I should place this disclaimer right at the top of this week’s flashback: I don’t really like any plain cola anymore. Coke is too fizzy and Pepsi is too syrupy. Really, the only thing either is good for is as a partner for rum or vodka. Actually, though, I kind of prefer my rum with Dr. Pepper and my vodka with ice.
Even though I might not like either cola now, I can tell you that there was definitely one clear winner in my mind back in the day. Wanting to buy the world a Coke aside, I’d have to say that Pepsi was the one that owned the advertising crown during my misspent youth.
After all, they were the ones who succeeded in convincing us that Pepsi was “the choice of a new generation.”
Talk about a brilliant marketing ploy there. Take a campaign from the 60s (that was when “The Pepsi Generation” was first introduced as a concept), snazz it up a little bit, and proceed to convince an entire generation of impressionable kids and teens that theirs is a generation that belongs to one particular brand name? Nice.
And how do you accomplish this? Through a series of commercials that feature such hot-at-the-moment stars like Marty McFly and the Bedazzled Glove himself, Michael Jackson.
Fox advertised for regular Pepsi for a while before the company switched him over to their more “adult” Diet Pepsi campaign, pairing him with the likes of a pre-NYPD Blue Gail O’Grady…
Recognize the little MJ in the second commercial in this collection? That would be Carlton Banks himself, Alfonso Ribeiro. Of course, not long after this video was made, he would get his first big break as Ricky Schroder’s token friend of color on the otherwise decidedly Caucasian sitcom Silver Spoons.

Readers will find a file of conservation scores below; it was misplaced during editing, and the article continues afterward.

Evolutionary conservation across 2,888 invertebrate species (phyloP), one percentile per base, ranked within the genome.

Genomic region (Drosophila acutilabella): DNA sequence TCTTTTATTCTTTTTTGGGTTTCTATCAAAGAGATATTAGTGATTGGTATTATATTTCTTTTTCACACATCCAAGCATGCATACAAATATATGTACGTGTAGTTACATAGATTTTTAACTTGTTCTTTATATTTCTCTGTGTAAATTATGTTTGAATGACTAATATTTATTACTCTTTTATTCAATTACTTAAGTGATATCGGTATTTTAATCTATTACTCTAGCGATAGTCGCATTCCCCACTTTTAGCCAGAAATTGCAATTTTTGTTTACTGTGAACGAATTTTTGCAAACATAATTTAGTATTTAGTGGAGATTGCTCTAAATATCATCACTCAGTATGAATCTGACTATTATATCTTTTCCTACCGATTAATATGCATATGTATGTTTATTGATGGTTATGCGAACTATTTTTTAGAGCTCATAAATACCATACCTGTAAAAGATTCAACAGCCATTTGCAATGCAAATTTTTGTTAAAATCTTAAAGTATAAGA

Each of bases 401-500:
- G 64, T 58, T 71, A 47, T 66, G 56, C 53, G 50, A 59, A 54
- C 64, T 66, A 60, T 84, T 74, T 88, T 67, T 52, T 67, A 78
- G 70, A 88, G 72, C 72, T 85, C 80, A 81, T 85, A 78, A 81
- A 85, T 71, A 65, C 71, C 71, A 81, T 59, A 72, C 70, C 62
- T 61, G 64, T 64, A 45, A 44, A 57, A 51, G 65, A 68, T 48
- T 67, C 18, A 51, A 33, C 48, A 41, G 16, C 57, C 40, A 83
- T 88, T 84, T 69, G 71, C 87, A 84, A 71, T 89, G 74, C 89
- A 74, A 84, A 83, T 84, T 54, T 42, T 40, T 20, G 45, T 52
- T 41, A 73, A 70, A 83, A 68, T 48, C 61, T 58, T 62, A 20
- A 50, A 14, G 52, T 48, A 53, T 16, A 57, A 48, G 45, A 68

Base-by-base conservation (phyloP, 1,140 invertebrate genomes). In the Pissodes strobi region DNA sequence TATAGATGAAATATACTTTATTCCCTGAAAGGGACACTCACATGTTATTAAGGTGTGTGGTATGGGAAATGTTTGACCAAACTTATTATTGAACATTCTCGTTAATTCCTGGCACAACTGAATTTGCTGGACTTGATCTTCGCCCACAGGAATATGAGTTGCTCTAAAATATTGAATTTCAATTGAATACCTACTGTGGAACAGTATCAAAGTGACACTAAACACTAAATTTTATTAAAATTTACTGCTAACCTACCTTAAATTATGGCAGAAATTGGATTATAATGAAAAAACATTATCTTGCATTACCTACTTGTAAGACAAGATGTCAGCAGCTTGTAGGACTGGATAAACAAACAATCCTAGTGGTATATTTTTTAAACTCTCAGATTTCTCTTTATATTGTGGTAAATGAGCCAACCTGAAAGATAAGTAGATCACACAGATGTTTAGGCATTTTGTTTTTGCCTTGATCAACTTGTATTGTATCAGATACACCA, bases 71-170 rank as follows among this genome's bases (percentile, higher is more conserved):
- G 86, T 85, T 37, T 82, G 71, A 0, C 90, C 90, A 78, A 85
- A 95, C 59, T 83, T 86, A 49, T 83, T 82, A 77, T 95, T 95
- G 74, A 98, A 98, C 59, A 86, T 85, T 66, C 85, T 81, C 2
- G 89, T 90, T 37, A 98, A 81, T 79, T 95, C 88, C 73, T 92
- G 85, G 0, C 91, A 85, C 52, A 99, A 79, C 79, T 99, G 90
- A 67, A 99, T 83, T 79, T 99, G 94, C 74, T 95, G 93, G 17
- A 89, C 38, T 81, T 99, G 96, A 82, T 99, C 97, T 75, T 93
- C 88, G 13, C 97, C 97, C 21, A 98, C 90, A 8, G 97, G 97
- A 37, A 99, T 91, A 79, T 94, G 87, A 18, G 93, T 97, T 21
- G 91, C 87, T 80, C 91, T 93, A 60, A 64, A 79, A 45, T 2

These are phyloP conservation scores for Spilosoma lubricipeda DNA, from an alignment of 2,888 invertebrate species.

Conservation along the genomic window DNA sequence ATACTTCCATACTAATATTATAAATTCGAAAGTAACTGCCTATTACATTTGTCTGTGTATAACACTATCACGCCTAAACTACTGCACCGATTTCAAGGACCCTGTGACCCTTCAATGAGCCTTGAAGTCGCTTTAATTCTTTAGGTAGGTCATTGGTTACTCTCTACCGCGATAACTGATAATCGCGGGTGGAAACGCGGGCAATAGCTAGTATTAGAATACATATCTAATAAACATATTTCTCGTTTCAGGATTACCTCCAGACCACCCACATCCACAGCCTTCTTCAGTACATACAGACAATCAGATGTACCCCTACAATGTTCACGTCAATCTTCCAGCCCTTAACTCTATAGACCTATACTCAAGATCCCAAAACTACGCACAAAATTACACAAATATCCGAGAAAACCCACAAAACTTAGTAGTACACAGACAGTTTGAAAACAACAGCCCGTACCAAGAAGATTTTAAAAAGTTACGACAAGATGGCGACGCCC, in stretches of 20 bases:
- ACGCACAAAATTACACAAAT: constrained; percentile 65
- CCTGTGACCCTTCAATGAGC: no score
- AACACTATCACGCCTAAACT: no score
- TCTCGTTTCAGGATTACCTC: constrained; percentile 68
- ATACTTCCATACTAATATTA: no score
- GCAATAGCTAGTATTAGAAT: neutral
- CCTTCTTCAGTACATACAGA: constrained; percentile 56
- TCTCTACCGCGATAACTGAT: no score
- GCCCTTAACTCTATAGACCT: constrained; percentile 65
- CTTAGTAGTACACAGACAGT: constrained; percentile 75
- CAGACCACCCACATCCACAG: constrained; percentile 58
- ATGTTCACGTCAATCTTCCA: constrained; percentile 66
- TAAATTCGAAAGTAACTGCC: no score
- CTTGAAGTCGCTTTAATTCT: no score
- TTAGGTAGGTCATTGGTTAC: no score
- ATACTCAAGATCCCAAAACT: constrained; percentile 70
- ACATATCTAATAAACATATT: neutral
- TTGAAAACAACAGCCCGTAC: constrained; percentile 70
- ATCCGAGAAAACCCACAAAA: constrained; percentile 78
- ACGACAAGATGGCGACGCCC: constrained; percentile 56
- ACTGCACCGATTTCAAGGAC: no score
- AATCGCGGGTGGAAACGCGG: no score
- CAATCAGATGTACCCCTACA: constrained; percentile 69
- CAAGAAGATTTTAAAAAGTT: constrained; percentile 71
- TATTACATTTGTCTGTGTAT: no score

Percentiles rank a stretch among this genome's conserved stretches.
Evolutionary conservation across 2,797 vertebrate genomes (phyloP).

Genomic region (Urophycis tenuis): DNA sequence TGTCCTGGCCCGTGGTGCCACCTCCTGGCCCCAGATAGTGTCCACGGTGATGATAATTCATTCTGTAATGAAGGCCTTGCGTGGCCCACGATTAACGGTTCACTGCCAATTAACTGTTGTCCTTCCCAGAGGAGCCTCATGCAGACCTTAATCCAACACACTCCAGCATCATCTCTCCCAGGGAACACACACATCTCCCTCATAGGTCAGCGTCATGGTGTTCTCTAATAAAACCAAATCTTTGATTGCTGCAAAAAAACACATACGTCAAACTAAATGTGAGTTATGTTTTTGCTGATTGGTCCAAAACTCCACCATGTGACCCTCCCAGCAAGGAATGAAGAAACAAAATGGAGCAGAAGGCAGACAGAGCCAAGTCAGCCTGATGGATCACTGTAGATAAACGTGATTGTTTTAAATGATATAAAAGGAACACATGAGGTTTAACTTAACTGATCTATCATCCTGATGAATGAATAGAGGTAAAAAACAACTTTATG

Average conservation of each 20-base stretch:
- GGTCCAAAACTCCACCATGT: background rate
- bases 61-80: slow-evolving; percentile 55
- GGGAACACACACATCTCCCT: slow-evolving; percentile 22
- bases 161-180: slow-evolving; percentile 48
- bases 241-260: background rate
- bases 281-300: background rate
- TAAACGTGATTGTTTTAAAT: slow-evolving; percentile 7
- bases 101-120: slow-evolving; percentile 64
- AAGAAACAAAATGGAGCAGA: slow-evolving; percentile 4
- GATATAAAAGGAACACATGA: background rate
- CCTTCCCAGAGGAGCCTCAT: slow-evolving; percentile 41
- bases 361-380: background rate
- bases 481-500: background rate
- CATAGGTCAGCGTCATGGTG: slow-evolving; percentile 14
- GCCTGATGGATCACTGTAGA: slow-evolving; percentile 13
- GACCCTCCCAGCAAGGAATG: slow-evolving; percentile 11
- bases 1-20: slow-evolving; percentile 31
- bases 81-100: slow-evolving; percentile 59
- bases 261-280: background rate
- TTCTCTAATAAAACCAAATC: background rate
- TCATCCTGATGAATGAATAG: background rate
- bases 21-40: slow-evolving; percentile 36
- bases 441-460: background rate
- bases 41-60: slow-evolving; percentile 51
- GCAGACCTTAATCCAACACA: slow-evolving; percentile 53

Pepsi relied heavily on Michael Jackson’s powerful persuasive presence in their marketing campaigns throughout most of the 80s and early 90s. But things started getting a little awkward toward the end of their relationship…what with Jackson incurring ever more negative scrutiny for his strange behavior. So Pepsi decided that it might be time to find a replacement spokesperson, just in case Jackson’s personal peccadilloes proved to be more harmful to their advertising relationship than Pepsi nearly immolating Jackson during one of their earliest commercial shoots.
So who would they turn to as a less controversial performer? Why, Madonna, of course! That’s right, Pepsi tried to tame Madonna and make her palatable to play in Peoria. They made a deal with her that would allow them to debut her song “Like A Prayer” for the first time on television through a 2-minute commercial that was pretty much Pepsi’s attempt to duplicate the marketing success they’d had at the beginning of their contract with Jackson. I swear, there are a couple of sets from the Madonna commercial that look like they were recycled from previous MJ shoots.
But then Madonna had to ruin it all when she stripped down to her slip and jiggled about on a hillside lined with burning crosses right before dry-humping a Black Jesus on a church pew. The pope got his papal panties in a bunch, religious groups threatened to boycott Pepsi, and the company panicked and revoked their contract with the Material Girl because she was simply too controversial. So they went back to MJ. Yeah, because there was a controversy-free singer.
Don’t cry for Madonna, though. She got to keep the $5 million that Pepsi paid her for her contract. Not a bad price, if you think about it, for such high-profile global publicity.
No such thing as bad publicity, right? Right.
I know that Pepsi still pulls in big names for their marketing campaigns. I just don’t know who any of those names are anymore. Coke still tries as well, I guess. They’ve got those big fluffly polar bears…because, you know, when I think fizzy-up-my-nose cloying sweet cola, I immediately think polar bears.
Actually, now that I think about it, I do immediately think of polar bears. Whatdya know…advertising does work after all.